Branding comprises everything from the design of your logo, website, uniforms and your shop front to all forms of marketing.
It’s arguably crucial to hire a professional branding agency or freelancer to do this, if you want your business to look like the real deal.
This one-off fee might cost you thousands, or even tens of thousands of pounds, depending on the experience of the professional you hire, and how much you need designed.
As much as you may want to set up and run every part of your business yourself, it’s likely some tasks are beyond your scope of expertise.
So, rather than work it out yourself, you may want to pay a professional to assist with your financial, legal or technological needs. You may also want to pay for business mentorship to ensure you don’t make any basic mistakes during your first months as a business owner.
Most of these experts will charge an ongoing monthly payment for their services
As a business owner, you’ll want to protect yourself with various insurance policies, including buildings and contents insurance, professional indemnity insurance, public liability insurance, employer’s liability insurance and more.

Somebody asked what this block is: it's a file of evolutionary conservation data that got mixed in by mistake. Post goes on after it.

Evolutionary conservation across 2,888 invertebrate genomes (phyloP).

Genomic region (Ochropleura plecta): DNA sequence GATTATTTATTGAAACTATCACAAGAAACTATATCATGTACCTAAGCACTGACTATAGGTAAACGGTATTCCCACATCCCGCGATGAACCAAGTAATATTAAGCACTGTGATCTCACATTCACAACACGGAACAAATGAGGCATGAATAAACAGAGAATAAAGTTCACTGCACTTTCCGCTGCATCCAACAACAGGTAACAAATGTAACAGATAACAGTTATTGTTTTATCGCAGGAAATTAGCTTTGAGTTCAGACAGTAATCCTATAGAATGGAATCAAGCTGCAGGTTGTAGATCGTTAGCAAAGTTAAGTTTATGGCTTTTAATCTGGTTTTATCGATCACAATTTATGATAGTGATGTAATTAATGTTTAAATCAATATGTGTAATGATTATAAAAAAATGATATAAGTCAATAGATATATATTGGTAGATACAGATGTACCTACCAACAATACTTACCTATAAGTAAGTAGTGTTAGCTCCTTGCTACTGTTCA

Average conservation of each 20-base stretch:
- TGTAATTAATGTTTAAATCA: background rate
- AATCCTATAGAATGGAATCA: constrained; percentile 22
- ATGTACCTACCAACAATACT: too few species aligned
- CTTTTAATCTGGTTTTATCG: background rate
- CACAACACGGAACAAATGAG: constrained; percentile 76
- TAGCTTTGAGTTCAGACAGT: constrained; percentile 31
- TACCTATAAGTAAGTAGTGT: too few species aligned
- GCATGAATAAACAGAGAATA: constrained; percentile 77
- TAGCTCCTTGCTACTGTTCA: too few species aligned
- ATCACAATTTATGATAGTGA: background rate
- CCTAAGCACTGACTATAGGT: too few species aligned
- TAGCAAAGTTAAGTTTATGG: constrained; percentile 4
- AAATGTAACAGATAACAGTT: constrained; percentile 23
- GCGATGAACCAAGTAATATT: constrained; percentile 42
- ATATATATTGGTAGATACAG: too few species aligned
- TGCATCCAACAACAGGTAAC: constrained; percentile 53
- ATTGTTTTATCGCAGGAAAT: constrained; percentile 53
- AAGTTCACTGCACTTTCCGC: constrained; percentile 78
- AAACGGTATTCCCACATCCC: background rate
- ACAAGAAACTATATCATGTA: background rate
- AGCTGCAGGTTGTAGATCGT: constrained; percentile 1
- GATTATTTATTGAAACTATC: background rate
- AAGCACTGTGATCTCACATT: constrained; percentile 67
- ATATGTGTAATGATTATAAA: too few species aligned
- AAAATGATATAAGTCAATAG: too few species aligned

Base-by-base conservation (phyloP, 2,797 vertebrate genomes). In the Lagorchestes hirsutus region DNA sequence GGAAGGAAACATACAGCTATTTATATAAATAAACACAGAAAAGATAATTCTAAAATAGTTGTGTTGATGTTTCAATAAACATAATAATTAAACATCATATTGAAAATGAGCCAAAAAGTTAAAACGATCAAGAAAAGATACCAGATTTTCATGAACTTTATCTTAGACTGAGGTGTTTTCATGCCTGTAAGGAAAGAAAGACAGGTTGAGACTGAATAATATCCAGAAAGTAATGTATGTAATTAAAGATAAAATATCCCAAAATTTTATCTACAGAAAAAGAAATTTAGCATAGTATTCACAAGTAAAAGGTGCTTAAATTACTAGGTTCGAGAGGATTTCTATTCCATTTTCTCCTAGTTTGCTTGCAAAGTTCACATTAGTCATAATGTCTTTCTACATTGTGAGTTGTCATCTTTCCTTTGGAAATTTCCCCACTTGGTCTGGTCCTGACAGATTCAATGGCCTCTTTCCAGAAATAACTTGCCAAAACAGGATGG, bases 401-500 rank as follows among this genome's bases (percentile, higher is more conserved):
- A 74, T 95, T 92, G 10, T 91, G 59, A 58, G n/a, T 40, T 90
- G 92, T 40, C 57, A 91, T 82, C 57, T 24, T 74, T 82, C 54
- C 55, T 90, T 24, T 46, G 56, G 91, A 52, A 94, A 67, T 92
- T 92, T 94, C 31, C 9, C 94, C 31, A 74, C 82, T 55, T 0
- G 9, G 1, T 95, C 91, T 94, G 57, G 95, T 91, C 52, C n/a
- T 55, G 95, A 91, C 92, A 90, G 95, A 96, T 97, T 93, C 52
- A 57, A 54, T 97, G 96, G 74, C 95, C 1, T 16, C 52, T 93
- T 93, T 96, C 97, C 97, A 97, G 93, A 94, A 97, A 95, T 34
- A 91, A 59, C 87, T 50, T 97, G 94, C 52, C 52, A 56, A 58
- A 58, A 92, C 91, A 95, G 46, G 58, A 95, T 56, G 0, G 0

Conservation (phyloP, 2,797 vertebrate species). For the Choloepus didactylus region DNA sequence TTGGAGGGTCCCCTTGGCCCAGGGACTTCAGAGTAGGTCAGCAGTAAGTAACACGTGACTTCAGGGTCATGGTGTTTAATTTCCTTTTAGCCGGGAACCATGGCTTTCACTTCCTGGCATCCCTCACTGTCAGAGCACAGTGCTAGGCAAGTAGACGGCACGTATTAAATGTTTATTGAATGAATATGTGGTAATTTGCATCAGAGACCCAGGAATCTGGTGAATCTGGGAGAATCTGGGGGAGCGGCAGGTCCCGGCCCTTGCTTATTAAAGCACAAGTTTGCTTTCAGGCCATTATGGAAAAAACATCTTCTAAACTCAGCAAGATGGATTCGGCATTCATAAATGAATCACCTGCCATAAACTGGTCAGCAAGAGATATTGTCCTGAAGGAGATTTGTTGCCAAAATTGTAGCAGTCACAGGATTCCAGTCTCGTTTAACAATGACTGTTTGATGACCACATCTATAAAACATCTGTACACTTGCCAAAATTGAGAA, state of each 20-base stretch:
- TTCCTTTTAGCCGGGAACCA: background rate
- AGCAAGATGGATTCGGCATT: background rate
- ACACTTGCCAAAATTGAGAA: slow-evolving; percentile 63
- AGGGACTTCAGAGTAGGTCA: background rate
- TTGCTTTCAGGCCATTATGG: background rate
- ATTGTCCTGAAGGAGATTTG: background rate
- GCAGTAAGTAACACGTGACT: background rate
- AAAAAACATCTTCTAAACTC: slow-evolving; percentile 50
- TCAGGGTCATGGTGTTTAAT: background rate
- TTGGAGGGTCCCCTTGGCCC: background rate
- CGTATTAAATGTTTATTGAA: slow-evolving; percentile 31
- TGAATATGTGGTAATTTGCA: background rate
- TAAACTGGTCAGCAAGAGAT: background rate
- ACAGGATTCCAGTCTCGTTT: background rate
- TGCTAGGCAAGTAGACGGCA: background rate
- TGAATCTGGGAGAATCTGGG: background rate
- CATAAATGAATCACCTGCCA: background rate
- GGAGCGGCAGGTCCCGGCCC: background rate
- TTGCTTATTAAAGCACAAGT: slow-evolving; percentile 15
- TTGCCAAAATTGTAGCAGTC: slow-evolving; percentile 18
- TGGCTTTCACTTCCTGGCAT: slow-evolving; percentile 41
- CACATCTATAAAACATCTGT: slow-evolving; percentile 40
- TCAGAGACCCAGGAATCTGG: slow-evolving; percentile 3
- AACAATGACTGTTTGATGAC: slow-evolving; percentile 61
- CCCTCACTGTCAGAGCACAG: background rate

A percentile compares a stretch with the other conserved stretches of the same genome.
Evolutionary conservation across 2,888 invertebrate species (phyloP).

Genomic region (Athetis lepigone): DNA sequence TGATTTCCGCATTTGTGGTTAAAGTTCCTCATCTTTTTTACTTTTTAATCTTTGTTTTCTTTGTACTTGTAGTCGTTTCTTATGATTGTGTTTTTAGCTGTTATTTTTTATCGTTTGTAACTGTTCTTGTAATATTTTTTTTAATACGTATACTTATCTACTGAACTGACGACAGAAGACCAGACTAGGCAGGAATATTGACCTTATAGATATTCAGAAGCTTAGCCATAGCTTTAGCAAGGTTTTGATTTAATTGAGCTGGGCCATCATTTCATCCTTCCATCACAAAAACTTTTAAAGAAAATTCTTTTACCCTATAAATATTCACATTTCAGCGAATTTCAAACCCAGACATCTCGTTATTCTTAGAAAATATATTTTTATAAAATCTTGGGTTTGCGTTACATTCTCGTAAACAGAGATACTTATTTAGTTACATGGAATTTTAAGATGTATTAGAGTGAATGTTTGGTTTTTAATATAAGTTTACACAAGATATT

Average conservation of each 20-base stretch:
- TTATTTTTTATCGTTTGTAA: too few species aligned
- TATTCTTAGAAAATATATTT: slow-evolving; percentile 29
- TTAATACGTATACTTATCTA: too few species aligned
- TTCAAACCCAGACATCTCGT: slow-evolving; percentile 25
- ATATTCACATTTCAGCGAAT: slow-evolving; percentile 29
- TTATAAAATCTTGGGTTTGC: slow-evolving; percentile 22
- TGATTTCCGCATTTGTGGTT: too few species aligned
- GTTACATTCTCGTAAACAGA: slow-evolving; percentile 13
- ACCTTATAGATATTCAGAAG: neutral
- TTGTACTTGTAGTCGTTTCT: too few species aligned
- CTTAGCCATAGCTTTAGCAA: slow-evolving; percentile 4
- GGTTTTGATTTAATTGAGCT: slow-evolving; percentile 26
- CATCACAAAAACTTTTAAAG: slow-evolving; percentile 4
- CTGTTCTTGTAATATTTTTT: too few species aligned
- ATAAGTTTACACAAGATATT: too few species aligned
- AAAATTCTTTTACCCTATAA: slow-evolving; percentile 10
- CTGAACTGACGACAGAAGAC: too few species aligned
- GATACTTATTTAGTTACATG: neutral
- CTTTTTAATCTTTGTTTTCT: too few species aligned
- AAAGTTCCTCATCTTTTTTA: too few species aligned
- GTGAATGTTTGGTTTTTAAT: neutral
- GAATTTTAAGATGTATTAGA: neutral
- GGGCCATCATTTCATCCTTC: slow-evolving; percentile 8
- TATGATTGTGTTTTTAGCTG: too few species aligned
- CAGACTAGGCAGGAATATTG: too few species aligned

You can learn more about how these types of policies differ in our comprehensive guide to business insurance.
Typically, you’ll pay your insurance premiums monthly or annually.
If you’re hiring employees, you may choose to advertise your vacancies on various online and offline job boards. The most suitable places to advertise your positions are likely to charge an advertising fee. These fees vary wildly, so make sure to research which websites are likely to deliver the best-quality leads for your investment. This applies whether you’re advertising full-time roles or hiring freelancers and temporary workers.
If you choose to hire a recruitment company to find you the best candidates, you’re looking at a one-off fee totalling hundreds or even thousands of pounds per hired employee.
If you’re paying wages to employees, you’ll want to invest in payroll software to automate their payslips. Payroll software also ensures the correct deductions are made for tax and pension contributions, among other fees.
You’ll usually face a monthly cost for most payroll software, which will typically cost more, the more employees you have.
How to calculate your business startup costs
This is no mean feat.
For each of the categories above, you’ll need to find an estimate price. You can do this by searching online, getting a quote from the vendors, or by asking for advice from other business owners in your field.
Jot down all your cost estimates in a spreadsheet, making sure to divide them into one-off and ongoing costs.
You will find your launch cost by adding your one-off costs to your first month’s costs.
It’s difficult to find an exact answer for your startup costs before you launch. Often, unexpected charges will pop up as your launch continues.
Still, this guide should help you to calculate a reasonable estimate for starting a business in the UK.